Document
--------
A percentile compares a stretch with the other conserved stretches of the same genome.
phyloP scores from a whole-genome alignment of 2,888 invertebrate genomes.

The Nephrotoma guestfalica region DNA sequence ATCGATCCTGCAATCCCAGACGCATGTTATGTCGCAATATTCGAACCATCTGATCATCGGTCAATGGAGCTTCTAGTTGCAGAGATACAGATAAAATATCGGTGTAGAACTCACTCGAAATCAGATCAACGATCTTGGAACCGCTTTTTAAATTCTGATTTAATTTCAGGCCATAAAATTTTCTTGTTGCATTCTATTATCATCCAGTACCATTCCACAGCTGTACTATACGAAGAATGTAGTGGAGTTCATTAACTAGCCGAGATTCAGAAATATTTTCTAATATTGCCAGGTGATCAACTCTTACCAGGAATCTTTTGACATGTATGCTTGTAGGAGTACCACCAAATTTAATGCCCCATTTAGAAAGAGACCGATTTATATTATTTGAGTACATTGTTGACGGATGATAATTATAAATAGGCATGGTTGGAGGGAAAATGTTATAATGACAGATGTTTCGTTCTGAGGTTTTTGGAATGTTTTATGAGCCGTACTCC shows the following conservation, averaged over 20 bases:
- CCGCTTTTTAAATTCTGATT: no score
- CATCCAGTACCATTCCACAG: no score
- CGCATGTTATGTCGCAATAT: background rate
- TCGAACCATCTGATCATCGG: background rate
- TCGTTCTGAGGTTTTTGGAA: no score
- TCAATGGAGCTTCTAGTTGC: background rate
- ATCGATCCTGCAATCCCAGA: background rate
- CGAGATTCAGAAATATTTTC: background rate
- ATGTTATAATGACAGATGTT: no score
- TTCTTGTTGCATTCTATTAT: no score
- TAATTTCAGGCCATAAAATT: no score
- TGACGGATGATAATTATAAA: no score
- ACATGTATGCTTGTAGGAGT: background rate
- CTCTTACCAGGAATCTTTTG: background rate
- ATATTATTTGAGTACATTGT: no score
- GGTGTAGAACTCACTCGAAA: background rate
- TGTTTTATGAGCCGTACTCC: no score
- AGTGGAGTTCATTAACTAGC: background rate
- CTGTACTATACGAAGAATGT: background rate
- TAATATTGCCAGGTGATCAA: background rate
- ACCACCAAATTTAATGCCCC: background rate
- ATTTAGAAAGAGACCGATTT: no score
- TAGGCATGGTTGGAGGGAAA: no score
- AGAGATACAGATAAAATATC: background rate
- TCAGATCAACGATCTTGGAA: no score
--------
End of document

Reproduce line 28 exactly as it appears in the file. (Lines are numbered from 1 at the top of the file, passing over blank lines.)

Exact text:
- TCAGATCAACGATCTTGGAA: no score